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The National Infrastructure Commission (NIC) has backed the concept of an Oxford to Cambridge ‘Growth Corridor’.

The Growth Corridor or ‘OxMKCam Arc’ stretching from Oxford via Milton Keynes to Cambridge is to deliver 1 million new houses and 700,000 additional jobs in the area (to justify the houses) by 2050.

Current housing stock in the 'Arc' amounts to 1.54 million, so an uplift of 1 million is an overall increase of 70%.

What will this mean for Oxfordshire?

• Up to 200,000 new houses for Oxfordshire, in addtional to the 100,000 in current Local Plans ie 4 more cities the size of Oxford over the next 30 years.
• An increase in the county’s housing stock by 70%.
• And an increase in Oxfordshire’s current working age population by 40%: despite the fact that the county has almost full employment.

The National Infrastructure Commission has backed the concept of an Oxford to Cambridge Growth Corridor of a million houses and job creation to justify them.
Highways England are currently deciding the route that the Expressway, which supports the Growth Corridor, should take: B1 or B3.

What is the Expressway?

The Department for Transport (DfT) has pledged to create an ‘Expressway’, ie a dual carriageway from Oxford to Cambridge (via Milton Keynes), as well as an east-west rail link, linking the M4 with the M11.
The Expressway is designed to support the Growth Corridor
Work on the Expressway is due to start by 2025 (and end by 2030). The cost is estimated to be 3.5 billion; the Government has so far pledged only £27 million, the rest is to be paid by the taxpayer.

Where will the Expressway go?

The Highways Agency is to decide the route that the Expressway should take, following analysis and some stakeholder engagement they have ruled out Corridor B2. Highways Agency are now developing viable route options for Corridor B1 and B3.

Corridor B1 - a central corridor broadly alligned with the proposed East-West rail route from Abingdon to south Milton Keynes via Winslow. This option passes to the west of Oxford.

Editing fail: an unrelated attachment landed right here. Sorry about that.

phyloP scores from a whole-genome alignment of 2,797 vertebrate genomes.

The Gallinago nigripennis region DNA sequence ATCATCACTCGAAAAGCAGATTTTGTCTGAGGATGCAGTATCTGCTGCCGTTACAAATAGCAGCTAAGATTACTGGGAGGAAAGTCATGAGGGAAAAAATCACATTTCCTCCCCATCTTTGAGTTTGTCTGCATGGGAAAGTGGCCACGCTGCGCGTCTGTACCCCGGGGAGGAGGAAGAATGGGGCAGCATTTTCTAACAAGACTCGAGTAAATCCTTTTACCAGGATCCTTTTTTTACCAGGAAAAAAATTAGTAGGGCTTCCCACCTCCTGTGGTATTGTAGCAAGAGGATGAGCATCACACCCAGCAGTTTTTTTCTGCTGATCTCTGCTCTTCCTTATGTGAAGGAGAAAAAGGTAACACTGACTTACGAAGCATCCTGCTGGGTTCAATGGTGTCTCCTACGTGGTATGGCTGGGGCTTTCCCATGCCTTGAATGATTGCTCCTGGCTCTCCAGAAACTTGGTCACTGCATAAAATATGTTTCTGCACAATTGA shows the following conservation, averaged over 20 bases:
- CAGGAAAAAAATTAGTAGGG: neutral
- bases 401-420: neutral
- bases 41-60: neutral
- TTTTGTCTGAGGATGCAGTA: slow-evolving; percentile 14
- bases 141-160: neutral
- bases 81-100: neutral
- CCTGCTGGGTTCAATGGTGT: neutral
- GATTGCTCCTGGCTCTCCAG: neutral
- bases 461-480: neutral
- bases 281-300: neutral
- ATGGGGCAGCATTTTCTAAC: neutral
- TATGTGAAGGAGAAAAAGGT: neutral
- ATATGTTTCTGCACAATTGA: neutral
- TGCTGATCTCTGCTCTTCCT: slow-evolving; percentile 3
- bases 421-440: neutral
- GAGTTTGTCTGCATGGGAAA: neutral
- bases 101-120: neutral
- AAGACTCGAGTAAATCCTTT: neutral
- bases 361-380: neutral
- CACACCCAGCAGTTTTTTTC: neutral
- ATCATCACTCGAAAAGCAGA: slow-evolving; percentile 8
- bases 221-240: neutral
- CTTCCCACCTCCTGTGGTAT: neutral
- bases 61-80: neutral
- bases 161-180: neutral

Corridor B3 -  a central corridor broadly alligned with the proposed East-West rail route from Abingdon to south Milton Keynes via Winslow. This option passes to the south east of Oxford.

 A public consultation is planned for autumn 2019 - this will be the first opportunity the public have been given to have their say.

What is CPRE doing?

CPRE Oxfordshire is campaigning for a full statutory public consultation followed by a Public Inquiry into the Oxford-Cambridge Growth Corridor and Expressway, so that decisions are open and transparent.

We are demanding that the environmental and social costs of the Growth Corridor should be weighed against the potential economic benefits envisaged, and the routing of any Expressway, at least through Oxfordshire, be decided in the open.

Dr Peter Collins, Chairman, CPRE Oxfordshire, said:

“The public rightly expect such life-changing and long-lasting decisions to be made with full transparency. The Expressway and growth corridor would completely change the character of Oxfordshire and there must be absolute openness when considering how any potential economic benefits could possibly outweigh the enormous environmental damage.”

  • CPRE has written to the Secretary of State and the Chancellor of the Exchequer, copied to Oxfordshire MPs, Council Leaders, Oxfordshire County Council and OxLEP (see letters below).
  • And we are lobbying our local decision-makers - CPRE has written to all Oxfordshire Parish Councils asking them to suport our call for a Public Inquiry (see letter below). Thanks, in part, to our lobbying...

The Oxfordshire Growth Board has called for a full public consultation into the initial assessment of the three corridors being considered between Oxford and Cambridge - a process which currently includes stakeholder engagement, but not full public consultation (see: Oxfordshire Growth Board Minutes, 30 November 2017 and below Letters from Bob Price, Leader of Oxford City Council to Highways England (16 January 2018) & the National Infrasructure Commission (11 January 2018); and

A motion has been passed by the Oxfordshire County Council calling for a Public Inquiry into the need for the Expressway and the selection of a route and to set up a cross-party Committee to look at all aspects of the impacts of the Expressway (see: Oxfordshire County Council Minutes, 12 December 2017).

Why is a Public Inquiry necessary? 

It is obvious, and the Leader of Oxfordshire County Council has said as much, that any decision to impose a Growth Corridor on rural Oxfordshire will be contentious to say the least; it is also obvious, as he also accepts, that any of the potential Expressway routes – including upgrading the A34 – will be environmentally harmful, albeit to varying degrees.

It is essential to open Government that important matters which are capable of being decided in the open, and with public involvement, should be decided in the open and not as is currently intended, behind closed doors.

It is also clearly the case that whilst the outcome of an open consultation and a Public Inquiry may still lead to discontent, its teeth will be largely drawn if the public can see that the decision was fact-based and open.

An open independent decision will also absolve authorities and elected representatives of the accusations of complicity or failure to do their duty which are already widely voiced.


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